One can just as easily reflect on mythology in American politics and culture—how America sees itself as a shining city on the hill and a moral force for good. As Griffin notes, Reagan sought and found books that perpetuated these beliefs, finding that they both helped shape and reinforced his worldview. Equally, for Griffin, his disinterest in reading books that challenged his views contributed to poor policies toward Africa, Latin and South America, and the Middle East—particularly as he preferred stories that perpetuated the myth of the “white man’s burden.” Here it is perhaps less deterministic than Griffin presents. One imagines that it was less what Reagan read and more a function the Cold War policies his administration pursued that led to geopolitical decisions which sacrificed human rights for stability or successes against the Soviet Union.  

Griffin’s exploration of the relationship between Reagan and Clancy is particularly interesting. Clancy, in Griffin’s telling, was the right author at the right time—capturing Reagan’s effort to portray the American military in a positive light and highlight the power and capabilities of American technology. At the same time, Clancy penned a narrative that fit Reagan’s view of the Soviet Union and communism as an inherently corrupt ideology. Even Clancy’s character, Jack Ryan, seemed to embody the traits that Reagan sought to advance in America writ large—a dedicated family man one who gave up on the pursuit of wealth (having found success there, of course) to serve his country and who stood up to Washington’s archetypal powerbrokers. Clancy’s American characters were, almost without question, the ideal citizen—moral, upright, intelligent, self-sacrificing, patriots. This led to a lasting relationship between Clancy and the president and, to a lesser degree, with his successor George H. W. Bush.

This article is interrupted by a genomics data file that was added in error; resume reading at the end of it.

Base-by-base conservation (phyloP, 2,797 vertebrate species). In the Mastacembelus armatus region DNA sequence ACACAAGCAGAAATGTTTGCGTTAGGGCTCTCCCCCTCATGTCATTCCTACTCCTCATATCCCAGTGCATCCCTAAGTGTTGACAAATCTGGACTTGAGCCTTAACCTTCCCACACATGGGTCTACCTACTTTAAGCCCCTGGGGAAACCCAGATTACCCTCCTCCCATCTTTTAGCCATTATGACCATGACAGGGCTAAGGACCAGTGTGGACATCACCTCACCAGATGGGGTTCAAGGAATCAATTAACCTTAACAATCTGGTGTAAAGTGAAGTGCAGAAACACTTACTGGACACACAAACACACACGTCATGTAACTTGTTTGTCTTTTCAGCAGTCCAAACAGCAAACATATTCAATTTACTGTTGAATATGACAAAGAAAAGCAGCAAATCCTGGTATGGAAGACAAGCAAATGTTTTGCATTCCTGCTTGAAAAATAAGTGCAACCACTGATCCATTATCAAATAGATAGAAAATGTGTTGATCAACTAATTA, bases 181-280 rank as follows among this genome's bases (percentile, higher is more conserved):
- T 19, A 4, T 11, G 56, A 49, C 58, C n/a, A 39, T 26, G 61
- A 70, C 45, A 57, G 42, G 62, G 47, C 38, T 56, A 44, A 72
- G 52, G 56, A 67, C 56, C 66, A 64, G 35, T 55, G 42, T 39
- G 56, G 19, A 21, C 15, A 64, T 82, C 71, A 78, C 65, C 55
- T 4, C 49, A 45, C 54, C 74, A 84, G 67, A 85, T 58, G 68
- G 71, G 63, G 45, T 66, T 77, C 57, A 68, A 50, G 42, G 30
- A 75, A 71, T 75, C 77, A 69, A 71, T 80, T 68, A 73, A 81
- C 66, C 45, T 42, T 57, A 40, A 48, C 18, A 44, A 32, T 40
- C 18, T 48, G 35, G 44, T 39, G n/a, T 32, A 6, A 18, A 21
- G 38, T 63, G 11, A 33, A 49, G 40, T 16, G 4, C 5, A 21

In “Red Storm Rising,” Clancy was almost writing to the President and his agenda—unsurprising given the cooperation the author enjoyed with the Pentagon and the White House. All of the themes on which Clancy touched and that were enjoyed by Reagan were built upon, expanded, and deepened—America as a noble actor, its servicemembers as above reproach and self-sacrificing, technological superiority winning the day, and individual Soviet citizens as better than their doomed system. It provided the average American a window into the administration’s defense planning and strategic innovation via AirLand Battle and the as of then still classified stealth technology.

It is interesting to note how Clancy’s attitude changed after the emergence of the Iran-Contra Scandal. In “Clear and Present Danger,” the once noble and vaunted administration figures became mirrors of their Soviet counterparts—power hungry, self-serving, and the antithesis of what Clancy believed Reagan to once embody. Perhaps there is a danger in hero worship—to borrow a line from Christopher Nolan’s film “The Dark Knight,” “You either die a hero, or you live long enough to see yourself become the villain.”